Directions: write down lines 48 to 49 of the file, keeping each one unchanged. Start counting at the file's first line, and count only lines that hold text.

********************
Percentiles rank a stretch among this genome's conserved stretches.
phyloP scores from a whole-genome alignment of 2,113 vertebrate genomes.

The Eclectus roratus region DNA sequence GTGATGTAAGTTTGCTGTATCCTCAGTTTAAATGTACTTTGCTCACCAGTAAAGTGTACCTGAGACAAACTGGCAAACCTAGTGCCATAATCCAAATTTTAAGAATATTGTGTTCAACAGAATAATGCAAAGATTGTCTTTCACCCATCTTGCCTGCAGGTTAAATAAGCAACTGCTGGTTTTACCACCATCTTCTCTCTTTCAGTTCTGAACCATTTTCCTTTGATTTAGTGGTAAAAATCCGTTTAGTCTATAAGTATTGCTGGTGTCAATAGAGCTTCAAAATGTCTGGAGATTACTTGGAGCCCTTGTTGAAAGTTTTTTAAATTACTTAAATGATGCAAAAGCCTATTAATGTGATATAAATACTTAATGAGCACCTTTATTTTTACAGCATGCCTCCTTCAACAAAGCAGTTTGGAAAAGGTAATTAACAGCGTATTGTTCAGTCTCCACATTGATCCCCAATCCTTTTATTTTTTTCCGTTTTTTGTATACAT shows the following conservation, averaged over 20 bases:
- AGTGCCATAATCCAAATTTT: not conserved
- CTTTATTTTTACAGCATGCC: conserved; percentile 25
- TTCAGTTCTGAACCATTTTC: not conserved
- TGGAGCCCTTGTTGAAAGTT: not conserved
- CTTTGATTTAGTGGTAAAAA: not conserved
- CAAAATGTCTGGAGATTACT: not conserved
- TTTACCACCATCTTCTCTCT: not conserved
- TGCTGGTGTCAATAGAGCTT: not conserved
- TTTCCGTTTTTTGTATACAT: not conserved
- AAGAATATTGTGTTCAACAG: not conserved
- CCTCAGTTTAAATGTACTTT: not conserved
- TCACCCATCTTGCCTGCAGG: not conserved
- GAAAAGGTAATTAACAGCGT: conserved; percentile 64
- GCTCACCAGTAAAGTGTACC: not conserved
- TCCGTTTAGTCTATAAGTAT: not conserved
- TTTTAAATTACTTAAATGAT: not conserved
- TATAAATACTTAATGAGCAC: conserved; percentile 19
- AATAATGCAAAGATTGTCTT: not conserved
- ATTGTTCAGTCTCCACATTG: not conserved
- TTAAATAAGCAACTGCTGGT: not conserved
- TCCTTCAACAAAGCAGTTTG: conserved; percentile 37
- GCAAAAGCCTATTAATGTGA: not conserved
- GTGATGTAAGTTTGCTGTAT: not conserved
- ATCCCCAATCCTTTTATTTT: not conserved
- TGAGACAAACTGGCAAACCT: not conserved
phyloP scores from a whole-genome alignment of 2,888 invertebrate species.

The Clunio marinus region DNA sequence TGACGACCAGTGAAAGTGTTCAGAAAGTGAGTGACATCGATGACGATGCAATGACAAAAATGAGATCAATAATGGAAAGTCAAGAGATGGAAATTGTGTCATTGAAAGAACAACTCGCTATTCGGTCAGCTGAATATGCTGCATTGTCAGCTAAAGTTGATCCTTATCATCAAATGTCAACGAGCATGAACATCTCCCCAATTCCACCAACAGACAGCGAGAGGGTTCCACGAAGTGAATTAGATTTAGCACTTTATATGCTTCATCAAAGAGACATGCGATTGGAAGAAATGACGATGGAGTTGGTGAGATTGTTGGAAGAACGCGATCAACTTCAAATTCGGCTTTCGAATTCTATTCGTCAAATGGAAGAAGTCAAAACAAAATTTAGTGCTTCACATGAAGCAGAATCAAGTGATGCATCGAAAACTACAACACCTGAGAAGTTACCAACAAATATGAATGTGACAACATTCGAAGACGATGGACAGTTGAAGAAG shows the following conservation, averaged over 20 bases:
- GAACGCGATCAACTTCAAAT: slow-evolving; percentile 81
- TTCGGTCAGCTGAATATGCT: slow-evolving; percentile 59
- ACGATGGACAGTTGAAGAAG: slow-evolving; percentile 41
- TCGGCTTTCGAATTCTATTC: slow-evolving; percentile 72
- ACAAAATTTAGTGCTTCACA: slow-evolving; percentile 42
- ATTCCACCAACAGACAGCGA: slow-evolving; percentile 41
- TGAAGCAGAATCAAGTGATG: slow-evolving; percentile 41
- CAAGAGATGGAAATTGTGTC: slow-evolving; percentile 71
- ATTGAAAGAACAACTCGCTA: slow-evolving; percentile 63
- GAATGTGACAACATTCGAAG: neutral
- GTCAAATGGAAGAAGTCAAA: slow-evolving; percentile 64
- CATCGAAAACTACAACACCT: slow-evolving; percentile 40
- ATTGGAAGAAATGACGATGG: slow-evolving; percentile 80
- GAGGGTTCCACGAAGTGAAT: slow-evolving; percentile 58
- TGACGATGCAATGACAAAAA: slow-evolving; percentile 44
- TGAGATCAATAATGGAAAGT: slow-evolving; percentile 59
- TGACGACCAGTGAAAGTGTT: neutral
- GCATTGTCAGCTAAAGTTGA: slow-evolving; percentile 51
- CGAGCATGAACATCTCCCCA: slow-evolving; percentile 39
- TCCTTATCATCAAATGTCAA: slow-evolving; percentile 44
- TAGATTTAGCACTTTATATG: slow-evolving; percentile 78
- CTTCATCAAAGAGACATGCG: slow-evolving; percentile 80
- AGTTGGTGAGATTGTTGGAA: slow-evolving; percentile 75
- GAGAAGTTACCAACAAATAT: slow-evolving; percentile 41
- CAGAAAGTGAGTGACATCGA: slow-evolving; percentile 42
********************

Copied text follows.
- GCATTGTCAGCTAAAGTTGA: slow-evolving; percentile 51
- CGAGCATGAACATCTCCCCA: slow-evolving; percentile 39